An alarming new study has revealed that air pollution kills more than three (3) million people each year and that the figure is expected double by the time we enter 2050. The most affected areas are Southeast Asia, and the western Pacific.
Researchers say that air pollution predictions based on 2010 figures show that the phenomenon is currently killing about 3.3 million people each year.
But a report published by the World Health Organization (WHO) just last year, and backed up by the new study, has found that air pollution predictions based on 2012 figures show that the phenomenon will end up killing close to seven (7) million people each year, by 2050.
Air pollution is dangerous because ozone and tiny particles can often reach deep inside people’s lungs and cause them to experience lung cancer, heart disease, and strokes.
China has the largest number of victims, with 1.36 million deaths each year, followed by India with 645.000 deaths each year, and Pakistan with 111.000 deaths each year. China and India are well known for their air pollution issues due to their dependence on coal and growing economies.
The researchers of the new study say that the biggest causes for concern are heating houses and cooking meals. Most homes in these countries still use wood, cow dung, or some other biomass for heating and cooking.
Agriculture also plays a major role in air pollution, also known as PM 2.5. Ammonia found in fertilizer and livestock leads to the formation of sulfate particles and ammonium nitrate. And both of them are well known contributors to air pollution.
In fact, the research team informs that agriculture is the biggest cause for concern in the eastern United Sates, Europe, Russia, Turkey, Japan and Korea. One possible explanation is that farmers often live close to population centers (the East Coast for instance), which allows the agriculture sources to interact with various emissions from power generation and traffic, resulting in the formation of dangerous particles.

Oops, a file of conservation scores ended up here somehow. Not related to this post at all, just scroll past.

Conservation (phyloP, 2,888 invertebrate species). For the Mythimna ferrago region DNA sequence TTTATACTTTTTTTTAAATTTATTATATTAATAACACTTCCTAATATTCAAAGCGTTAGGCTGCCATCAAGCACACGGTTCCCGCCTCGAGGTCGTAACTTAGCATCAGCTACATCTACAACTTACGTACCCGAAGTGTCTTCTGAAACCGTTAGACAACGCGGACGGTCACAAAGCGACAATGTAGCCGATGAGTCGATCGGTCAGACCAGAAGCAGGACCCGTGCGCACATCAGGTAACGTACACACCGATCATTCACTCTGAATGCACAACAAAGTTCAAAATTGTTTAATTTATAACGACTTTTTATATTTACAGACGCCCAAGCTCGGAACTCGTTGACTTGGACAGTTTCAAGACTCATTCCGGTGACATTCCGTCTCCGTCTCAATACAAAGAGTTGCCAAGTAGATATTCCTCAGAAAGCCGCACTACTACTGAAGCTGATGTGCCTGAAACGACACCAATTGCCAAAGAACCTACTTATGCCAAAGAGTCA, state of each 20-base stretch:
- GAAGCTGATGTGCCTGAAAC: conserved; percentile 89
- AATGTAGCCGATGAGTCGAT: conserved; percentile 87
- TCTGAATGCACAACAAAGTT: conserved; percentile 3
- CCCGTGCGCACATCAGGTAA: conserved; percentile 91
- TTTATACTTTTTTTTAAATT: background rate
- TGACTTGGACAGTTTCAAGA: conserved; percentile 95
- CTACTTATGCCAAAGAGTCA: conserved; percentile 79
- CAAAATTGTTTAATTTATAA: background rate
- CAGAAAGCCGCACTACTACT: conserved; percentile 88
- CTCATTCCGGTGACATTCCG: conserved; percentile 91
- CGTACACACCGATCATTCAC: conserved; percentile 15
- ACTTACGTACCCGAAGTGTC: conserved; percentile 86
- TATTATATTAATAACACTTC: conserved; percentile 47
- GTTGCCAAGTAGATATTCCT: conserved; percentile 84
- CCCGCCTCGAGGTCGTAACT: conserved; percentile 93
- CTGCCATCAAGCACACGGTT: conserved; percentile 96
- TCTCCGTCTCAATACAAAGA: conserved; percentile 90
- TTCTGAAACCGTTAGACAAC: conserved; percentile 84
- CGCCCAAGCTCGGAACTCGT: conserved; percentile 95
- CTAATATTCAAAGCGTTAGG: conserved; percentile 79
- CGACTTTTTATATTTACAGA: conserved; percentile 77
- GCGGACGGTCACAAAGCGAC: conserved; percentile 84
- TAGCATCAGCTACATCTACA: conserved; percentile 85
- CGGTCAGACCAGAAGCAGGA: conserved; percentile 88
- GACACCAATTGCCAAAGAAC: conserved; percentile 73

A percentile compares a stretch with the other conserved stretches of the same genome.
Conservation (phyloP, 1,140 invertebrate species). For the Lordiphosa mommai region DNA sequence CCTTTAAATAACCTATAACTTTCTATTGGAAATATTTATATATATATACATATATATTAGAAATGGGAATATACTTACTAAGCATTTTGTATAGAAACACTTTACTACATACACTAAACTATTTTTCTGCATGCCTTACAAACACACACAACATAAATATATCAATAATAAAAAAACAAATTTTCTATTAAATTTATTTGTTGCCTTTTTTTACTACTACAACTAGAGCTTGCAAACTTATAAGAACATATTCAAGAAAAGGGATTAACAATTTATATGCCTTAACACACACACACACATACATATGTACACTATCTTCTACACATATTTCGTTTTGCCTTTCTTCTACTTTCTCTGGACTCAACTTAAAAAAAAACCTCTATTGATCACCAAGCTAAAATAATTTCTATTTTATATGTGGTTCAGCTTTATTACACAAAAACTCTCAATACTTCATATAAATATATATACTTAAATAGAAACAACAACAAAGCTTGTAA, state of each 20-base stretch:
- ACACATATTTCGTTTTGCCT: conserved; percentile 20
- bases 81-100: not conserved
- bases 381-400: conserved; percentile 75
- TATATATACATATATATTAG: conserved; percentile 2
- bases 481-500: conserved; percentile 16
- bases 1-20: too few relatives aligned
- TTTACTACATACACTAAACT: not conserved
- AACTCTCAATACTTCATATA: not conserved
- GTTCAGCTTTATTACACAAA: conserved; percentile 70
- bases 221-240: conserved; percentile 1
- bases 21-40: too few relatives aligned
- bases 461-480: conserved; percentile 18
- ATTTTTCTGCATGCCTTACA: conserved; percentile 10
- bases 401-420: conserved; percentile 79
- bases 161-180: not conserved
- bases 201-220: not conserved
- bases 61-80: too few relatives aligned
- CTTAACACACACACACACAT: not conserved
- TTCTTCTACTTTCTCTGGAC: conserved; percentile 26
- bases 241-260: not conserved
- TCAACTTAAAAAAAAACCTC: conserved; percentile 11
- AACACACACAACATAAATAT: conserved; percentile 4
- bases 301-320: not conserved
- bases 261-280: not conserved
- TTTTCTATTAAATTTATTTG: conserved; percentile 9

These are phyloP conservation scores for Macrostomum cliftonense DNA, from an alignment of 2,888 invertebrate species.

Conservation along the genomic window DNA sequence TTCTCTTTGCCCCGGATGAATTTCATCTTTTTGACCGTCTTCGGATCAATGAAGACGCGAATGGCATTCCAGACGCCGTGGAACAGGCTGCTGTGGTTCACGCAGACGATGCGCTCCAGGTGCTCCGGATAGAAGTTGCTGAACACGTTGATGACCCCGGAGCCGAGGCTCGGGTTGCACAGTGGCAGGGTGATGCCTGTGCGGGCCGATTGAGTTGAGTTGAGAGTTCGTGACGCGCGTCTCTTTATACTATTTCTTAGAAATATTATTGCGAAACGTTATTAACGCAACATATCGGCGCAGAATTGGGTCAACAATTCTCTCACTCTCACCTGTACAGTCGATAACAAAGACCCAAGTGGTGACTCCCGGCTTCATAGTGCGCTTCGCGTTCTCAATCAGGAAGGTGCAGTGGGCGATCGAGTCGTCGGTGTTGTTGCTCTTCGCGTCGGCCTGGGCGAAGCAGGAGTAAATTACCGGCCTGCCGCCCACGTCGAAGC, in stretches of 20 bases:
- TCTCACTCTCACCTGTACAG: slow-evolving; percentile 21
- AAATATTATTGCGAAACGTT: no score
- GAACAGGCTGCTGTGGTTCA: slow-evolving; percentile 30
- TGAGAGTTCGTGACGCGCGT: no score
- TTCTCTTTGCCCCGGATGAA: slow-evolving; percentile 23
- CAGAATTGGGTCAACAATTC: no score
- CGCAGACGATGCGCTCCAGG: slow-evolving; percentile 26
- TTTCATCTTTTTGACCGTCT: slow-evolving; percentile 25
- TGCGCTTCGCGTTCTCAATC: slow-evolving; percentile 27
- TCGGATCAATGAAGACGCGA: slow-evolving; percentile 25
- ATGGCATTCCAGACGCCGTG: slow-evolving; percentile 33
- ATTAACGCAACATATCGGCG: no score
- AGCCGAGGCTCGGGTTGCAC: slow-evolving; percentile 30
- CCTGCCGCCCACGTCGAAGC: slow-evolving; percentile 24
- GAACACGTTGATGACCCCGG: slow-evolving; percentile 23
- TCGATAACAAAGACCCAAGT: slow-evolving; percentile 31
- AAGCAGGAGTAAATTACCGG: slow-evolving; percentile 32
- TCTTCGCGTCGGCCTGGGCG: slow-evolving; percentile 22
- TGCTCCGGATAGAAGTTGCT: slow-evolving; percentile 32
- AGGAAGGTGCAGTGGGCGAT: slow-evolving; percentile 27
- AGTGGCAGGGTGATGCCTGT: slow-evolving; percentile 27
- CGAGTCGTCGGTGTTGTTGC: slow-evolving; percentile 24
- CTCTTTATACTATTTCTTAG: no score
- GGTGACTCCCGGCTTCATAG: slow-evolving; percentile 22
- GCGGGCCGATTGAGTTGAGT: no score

Jos Lelieveld, co-author on the new paper and field expert from the Max Planck Institute for Chemistry, gave a statement saying that the study he and his colleagues conducted “clearly shows it’s important to reduce pollution emissions from residential energy use especially in Asia and, by reducing agriculture emission, air quality would improve in Europe and the eastern United States”.
The scientific community has received the research well. Michael Jerrett, field expert from the University of California’s Center for Occupational and Environmental Health (Los Angeles), gave a statement of his own explaining that the results of the new study are “surprising and potentially important for protecting public health globally”.
He went on to that that agriculture “has generally not been seen as a major source of air pollution”, which is why this research may offer new insight and prove to be invaluable in fighting the phenomenon.
The findings were published earlier this week, on Wednesday (September 16, 2015), in the journal Nature.
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